Scientists from Washington University School of Medicine in St. Louis have found a chemical substance that disrupts a crucial property of many viruses that permits the viruses to infiltrate human cells.
According to the researchers, the molecule, MM3122, was tested in cells and animals and offers promise as a new strategy to avoid infection or minimise the severity of COVID-19 if administered early in the course of an infection.
In an unusual way, the chemical targets transmembrane serine protease 2 (TMPRSS2), a critical human protein used by coronaviruses to enter and infect human cells.
The new drug compound effectively inhibits TMPRSS2 and another similar protein known as matriptase, both of which are located on the surface of the lung and other cells.
Many viruses rely on these proteins to infect cells and move throughout the lung, including SARS-CoV-2, which causes COVID-19, as well as other coronaviruses and influenza.
After the virus latches onto an airway epithelial cell, the human protein TMPRSS2 cuts the virus’s spike protein, activating the spike protein to mediate fusion of the viral and cellular membranes, so commencing the infection process.
The human protein TMPRSS2’s enzymatic activity is inhibited by MM3122. When the enzyme is inhibited, the activation of the spike protein is disrupted, and membrane fusion is suppressed.
“The SARS-CoV-2 virus hijacks our own lung cells’ machinery to activate its spike protein, which enables it to bind to and invade lung cells,” Janetka said.
“In blocking TMPRSS2, the drug prevents the virus from entering other cells within the body or from invading the lung cells in the first place if, in theory, it could be taken as a preventive. We’re now testing this compound in mice in combination with other treatments that target other key parts of the virus in efforts to develop an effective broad-spectrum antiviral therapy that would be useful in COVID-19 and other viral infections.”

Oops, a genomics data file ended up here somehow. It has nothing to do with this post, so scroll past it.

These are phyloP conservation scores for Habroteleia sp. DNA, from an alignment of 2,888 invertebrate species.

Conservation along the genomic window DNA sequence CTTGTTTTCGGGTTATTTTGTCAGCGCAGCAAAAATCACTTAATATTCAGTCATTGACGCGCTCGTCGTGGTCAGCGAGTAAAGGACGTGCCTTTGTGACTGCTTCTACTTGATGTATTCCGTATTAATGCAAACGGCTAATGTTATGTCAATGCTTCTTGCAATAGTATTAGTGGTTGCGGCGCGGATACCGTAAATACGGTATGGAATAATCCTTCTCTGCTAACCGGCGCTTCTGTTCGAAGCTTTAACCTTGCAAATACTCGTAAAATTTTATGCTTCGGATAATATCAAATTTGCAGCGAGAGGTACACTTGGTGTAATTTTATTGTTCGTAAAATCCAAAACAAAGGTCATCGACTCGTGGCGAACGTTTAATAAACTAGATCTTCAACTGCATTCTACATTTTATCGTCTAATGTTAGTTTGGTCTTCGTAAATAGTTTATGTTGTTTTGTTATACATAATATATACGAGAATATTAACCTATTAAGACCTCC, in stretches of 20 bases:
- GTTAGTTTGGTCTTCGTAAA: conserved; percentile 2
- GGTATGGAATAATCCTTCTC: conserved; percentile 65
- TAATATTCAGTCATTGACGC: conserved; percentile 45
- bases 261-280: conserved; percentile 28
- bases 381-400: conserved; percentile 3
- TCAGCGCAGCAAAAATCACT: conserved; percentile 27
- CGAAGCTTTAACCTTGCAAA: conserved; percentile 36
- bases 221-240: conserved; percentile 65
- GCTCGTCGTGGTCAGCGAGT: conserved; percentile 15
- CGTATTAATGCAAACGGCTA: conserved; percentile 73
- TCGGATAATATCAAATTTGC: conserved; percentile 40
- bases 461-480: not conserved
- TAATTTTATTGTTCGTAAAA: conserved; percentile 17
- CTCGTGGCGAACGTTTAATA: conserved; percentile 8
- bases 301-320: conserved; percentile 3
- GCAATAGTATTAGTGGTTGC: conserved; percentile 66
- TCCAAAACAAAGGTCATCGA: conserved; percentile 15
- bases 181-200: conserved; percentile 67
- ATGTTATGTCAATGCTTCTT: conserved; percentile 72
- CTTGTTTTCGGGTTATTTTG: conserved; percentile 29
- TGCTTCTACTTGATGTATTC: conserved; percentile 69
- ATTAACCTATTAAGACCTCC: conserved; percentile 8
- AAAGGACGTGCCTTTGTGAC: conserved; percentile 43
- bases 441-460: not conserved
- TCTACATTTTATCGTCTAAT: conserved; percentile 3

MM3122 protected cells growing in the lab that were infected with SARS-CoV-2 from viral harm far better than remdesivir, a drug previously authorized by the Food and Drug Administration for patients with COVID-19.
A seven-day acute safety test in mice revealed that huge doses of the chemical did not create any evident difficulties.
The compound was also found to be as effective against the original Severe Acute Respiratory Syndrome coronavirus (SARS-CoV) and the Middle Eastern Respiratory Syndrome coronavirus (MERS-CoV).
“The majority of inhibitors of viral infection work by blocking steps of replication once the virus is inside the cell,” said co-author Sean Whelan.
“Dr. Janetka has identified and refined a molecule that stops the virus from entering the cell in the first place. As the target of MM3122 is a host protein, this may also pose a larger barrier to the emergence of viruses that are resistant to the inhibitor.”
Janetka further added: “This compound is not just for COVID-19. It could potentially inhibit viral entry for other coronaviruses and even influenza virus. These viruses all rely on the same human proteins to invade lung cells. So, by blocking the human proteins, we prevent any virus that tries to hijack those proteins from entering cells.”
Janetka and his colleagues are now working with National Institutes of Health (NIH) researchers to examine the efficacy of MM3122 in treating and preventing COVID-19 in animal models of the disease.
The medicine is given as an injection in animal experiments, but Janetka says they are working on developing a better molecule that can be taken orally. He is also interested in developing an intranasal approach for delivering the medication straight to the nasal passages and lungs.
The findings were published in the Proceedings of the National Academy of Sciences.
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